The Old Switcheroo
I must admit that I was as surprised as anyone by Pennsylvania Senator Arlen Specter’s switch to the Democratic Party yesterday, although perhaps I shouldn’t have been. In recent months, I have seen Specter bristle visibly at the treatment he has received from some members of his party, especially after his vote in support of President Obama’s stimulus package.
I thought the president offered an interesting take on how Specter might help the Senate Democratic Caucus at this evening’s “100 Days” press conference. Obama suggested Specter’s switch would liberate the centrist senator politically, thereby allowing him to openly support Democratic legislation on issues like health care, job creation, and infrastructure improvement. As a Republican up for reelection in 2010, Specter might have otherwise felt the need to oppose these kinds of proposals for fear of a primary challenge from the right wing of his party.
Having watched Specter operate for many years now, I have no doubt he will very quickly insert himself into the senior ranks of the Senate Democratic Caucus, with an expectation that his good counsel will be weighed and valued accordingly. It was the loss of this kind of respect from some of his former colleagues that seemed to irk Specter most of all, and helped drive him out of the Republican Party (that, and a desire to get reelected).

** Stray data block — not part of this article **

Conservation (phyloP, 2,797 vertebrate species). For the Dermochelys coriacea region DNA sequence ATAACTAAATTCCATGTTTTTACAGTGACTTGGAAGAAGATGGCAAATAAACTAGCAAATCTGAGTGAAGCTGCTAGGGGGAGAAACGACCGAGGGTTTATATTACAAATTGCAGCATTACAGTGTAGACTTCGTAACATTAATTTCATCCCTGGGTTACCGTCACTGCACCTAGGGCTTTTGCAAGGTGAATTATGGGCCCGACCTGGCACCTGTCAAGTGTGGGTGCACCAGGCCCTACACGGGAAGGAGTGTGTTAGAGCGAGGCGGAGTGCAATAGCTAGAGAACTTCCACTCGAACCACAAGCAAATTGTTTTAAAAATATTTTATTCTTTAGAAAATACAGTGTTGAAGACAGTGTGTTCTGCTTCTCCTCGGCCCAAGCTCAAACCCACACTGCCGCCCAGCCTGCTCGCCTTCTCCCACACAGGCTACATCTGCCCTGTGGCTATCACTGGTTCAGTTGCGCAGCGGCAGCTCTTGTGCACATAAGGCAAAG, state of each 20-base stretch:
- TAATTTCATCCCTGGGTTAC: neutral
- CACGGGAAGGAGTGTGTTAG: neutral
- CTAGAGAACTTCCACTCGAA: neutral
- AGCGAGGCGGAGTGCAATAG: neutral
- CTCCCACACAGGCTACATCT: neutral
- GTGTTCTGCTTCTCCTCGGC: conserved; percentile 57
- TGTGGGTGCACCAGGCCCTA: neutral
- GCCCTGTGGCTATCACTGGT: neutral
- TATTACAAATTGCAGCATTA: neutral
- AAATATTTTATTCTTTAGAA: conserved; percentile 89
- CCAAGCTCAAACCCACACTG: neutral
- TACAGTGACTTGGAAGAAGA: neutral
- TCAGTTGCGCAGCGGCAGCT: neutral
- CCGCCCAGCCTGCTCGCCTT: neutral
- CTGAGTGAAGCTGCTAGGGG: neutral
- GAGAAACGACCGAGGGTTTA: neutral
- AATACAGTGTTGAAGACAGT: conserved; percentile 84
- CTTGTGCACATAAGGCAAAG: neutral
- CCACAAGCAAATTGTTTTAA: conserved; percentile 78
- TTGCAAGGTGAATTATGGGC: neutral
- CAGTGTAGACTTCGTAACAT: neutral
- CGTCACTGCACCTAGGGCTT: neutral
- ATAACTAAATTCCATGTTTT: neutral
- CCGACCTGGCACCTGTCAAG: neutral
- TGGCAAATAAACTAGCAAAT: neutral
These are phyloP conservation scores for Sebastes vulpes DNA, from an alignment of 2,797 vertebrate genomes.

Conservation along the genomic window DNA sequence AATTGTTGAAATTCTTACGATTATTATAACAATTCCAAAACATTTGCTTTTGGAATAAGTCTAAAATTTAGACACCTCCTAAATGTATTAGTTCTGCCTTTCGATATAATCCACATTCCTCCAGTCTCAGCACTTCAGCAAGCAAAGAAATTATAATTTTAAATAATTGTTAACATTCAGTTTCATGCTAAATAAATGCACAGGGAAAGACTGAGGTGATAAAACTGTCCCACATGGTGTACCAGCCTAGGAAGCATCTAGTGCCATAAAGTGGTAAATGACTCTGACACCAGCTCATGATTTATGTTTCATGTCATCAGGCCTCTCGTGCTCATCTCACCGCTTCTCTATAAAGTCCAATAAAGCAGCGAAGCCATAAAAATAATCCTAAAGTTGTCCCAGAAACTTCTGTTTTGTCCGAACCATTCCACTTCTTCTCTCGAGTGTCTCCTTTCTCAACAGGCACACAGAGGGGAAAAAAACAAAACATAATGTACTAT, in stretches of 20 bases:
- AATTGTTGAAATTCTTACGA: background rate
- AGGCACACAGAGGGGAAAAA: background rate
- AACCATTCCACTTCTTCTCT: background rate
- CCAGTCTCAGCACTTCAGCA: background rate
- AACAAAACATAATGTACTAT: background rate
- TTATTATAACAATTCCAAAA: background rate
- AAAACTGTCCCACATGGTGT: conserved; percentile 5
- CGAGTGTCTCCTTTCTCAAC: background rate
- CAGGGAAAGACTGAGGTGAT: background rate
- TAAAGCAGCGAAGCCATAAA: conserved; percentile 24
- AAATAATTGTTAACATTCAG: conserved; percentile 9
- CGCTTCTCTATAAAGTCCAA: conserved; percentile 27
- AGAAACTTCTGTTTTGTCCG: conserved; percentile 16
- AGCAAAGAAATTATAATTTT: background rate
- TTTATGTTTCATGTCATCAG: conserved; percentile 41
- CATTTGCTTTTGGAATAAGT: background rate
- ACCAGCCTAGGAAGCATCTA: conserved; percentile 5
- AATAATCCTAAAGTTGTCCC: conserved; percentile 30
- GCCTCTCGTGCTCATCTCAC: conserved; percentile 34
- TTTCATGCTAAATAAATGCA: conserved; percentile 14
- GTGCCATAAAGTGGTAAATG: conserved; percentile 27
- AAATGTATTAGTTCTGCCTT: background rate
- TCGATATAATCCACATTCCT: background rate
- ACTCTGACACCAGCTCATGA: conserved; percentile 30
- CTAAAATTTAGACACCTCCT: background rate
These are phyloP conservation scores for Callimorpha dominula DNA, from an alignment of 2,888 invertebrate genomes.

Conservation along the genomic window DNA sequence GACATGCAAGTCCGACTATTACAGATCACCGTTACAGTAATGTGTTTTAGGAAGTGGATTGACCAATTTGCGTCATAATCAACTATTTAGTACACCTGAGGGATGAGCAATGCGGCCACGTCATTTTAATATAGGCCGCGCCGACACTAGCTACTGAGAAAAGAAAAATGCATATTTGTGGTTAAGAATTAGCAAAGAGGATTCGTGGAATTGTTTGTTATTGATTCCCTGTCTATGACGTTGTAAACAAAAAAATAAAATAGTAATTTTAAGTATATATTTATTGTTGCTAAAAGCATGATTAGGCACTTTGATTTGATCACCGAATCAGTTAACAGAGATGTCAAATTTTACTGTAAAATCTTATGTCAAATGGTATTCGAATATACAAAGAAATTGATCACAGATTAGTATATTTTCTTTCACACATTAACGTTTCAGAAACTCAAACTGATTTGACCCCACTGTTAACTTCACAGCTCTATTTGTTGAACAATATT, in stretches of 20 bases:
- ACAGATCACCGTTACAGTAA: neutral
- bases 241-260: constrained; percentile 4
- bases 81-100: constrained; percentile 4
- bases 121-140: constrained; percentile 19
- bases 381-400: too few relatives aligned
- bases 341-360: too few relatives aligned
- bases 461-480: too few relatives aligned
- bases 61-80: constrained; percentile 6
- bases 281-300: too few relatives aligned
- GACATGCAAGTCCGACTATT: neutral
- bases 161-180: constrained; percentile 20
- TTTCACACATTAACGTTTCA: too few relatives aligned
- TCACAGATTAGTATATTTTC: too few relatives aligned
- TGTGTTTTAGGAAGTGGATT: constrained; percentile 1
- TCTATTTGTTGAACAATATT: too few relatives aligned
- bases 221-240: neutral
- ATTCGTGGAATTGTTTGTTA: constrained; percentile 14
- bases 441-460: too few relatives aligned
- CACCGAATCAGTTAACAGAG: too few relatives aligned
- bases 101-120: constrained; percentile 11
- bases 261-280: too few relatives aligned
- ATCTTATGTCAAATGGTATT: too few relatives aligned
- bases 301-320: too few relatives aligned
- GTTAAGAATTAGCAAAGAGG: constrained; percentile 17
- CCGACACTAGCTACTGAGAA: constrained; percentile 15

I believe Specter when he says that he won’t be a rubber stamp for Democratic legislative priorities, so it will be interesting to see whether he becomes a handful for the president on key issues. I have written before about the pitfalls that unified government can pose for presidents, and adding Specter fully into the Democratic mix could raise the stakes for Obama even higher.

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